Positive surgical margins following radical prostatectomy
Three Harvard physicians explain what this pathological finding means and what patients should consider next
For some men, what they hope will be the end of their prostate cancer story turns out to be just an early chapter: with the radical prostatectomy complete, they head home from the hospital believing they have been cured, only to learn that some cancer may have been left behind. Today, about 10% to 20% of patients who have their prostate surgically removed receive this news.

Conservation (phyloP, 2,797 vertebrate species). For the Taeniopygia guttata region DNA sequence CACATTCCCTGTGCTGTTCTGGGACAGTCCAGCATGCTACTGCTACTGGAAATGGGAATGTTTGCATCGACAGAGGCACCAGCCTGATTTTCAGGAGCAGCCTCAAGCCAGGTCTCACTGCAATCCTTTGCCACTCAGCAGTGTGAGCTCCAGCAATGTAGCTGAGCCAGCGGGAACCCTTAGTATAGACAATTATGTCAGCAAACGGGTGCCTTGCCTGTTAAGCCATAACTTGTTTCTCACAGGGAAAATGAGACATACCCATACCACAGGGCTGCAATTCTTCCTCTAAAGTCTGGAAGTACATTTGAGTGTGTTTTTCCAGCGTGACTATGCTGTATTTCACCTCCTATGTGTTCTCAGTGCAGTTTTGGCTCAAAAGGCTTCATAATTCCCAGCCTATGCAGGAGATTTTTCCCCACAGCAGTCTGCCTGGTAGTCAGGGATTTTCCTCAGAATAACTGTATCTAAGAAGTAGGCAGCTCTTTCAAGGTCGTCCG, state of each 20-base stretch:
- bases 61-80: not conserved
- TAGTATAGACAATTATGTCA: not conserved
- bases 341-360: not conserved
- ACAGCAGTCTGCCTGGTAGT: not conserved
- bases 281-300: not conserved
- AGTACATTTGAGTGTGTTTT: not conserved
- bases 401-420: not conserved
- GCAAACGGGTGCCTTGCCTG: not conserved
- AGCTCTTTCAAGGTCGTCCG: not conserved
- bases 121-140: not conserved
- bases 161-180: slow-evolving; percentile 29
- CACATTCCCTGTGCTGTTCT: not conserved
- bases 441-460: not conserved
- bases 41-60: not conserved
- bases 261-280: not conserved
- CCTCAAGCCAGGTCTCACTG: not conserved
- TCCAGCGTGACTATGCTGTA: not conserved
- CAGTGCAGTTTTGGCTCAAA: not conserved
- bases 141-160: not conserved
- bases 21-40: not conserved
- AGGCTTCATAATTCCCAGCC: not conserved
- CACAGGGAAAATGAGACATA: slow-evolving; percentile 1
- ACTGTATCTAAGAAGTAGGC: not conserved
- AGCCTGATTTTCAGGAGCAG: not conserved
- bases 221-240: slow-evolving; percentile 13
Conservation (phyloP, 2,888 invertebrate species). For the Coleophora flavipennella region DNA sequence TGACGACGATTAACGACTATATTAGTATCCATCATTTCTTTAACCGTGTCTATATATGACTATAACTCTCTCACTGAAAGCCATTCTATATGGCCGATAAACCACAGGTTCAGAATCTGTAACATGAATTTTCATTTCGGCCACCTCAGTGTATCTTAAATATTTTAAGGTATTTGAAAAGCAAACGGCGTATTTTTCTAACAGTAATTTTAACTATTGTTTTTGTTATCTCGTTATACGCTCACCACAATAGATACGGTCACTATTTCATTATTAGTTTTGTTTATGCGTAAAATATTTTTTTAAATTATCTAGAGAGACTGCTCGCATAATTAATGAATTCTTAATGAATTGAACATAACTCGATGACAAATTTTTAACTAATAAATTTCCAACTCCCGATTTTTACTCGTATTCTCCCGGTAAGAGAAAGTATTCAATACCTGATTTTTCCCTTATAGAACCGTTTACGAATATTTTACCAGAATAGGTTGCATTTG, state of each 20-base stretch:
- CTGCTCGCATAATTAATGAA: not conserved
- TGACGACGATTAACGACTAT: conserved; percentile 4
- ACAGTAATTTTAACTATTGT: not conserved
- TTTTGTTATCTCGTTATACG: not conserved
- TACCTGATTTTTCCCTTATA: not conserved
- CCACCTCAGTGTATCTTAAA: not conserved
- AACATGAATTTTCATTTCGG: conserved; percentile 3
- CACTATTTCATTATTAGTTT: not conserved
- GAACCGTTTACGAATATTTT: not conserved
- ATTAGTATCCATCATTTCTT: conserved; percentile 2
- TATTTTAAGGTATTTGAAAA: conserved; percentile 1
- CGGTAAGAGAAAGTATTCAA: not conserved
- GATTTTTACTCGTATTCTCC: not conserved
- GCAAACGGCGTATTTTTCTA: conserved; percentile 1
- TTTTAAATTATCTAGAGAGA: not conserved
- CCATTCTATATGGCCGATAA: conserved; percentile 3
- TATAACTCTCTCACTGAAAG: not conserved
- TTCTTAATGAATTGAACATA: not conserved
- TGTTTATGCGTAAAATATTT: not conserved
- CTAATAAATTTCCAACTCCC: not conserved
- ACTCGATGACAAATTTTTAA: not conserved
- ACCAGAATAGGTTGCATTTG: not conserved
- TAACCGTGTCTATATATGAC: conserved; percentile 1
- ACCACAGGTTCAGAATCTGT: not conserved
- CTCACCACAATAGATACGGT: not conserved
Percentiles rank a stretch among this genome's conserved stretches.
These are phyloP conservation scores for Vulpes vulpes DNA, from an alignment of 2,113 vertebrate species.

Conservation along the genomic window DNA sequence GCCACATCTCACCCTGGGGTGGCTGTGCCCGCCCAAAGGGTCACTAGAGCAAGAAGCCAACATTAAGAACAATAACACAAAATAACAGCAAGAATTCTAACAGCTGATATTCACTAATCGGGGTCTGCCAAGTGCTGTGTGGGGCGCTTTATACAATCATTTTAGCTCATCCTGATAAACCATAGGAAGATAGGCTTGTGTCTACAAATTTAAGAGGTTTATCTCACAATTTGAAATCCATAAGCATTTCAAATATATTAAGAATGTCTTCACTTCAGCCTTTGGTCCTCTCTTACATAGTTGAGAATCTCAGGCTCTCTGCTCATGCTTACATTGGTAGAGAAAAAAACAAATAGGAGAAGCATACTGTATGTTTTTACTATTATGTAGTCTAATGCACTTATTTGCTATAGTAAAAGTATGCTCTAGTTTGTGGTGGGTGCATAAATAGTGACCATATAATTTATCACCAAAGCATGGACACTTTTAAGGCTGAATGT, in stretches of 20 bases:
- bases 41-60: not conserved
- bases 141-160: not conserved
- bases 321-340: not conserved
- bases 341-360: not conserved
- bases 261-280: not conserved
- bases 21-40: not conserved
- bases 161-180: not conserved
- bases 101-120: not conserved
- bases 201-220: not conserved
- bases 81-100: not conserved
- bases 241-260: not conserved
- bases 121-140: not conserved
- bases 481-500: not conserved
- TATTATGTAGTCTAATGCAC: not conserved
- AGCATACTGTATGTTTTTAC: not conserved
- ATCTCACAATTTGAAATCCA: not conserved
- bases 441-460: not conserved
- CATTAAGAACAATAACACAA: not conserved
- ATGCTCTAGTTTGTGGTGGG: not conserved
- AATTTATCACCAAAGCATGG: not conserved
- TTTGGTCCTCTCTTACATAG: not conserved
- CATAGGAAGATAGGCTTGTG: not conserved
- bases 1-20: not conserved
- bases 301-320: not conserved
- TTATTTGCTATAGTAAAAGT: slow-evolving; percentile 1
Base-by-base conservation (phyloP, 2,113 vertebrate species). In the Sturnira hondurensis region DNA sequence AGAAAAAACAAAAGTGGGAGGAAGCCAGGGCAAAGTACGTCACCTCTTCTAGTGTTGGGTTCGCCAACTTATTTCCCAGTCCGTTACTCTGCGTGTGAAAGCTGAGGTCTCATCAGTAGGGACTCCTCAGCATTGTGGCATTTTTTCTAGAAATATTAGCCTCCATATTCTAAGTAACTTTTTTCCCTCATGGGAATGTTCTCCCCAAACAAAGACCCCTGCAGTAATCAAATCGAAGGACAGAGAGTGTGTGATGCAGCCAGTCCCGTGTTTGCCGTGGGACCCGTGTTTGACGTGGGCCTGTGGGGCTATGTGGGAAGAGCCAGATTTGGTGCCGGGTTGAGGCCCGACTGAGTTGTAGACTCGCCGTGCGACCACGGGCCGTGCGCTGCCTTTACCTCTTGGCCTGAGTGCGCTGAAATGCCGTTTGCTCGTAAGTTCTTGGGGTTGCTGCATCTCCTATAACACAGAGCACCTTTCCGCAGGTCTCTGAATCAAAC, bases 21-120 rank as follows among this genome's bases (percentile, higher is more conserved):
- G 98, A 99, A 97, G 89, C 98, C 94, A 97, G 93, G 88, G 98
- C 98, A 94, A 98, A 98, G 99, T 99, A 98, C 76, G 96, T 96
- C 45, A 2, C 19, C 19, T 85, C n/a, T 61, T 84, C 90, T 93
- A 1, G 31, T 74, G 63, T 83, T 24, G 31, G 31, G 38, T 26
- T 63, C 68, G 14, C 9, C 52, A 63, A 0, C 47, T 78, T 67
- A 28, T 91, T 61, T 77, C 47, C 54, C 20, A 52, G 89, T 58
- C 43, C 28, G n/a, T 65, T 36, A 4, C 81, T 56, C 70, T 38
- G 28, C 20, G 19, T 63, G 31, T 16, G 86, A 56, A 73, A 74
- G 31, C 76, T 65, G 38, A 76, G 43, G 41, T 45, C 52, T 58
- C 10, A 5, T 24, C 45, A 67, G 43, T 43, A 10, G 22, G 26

Performing a prostatectomy requires a delicate balancing act. The surgeon aims to cut out the gland and enough surrounding tissue to completely remove the cancer yet leave enough of the nerves in the surrounding tissue to preserve erectile function. To the naked eye, it can look as if all of the cancer has been removed, but when a pathologist examines tissue samples, cancer cells may be lurking right along the edge of the cut tissue. This means that some cancer cells may have been left behind, in what doctors and pathologists term a positive surgical margin.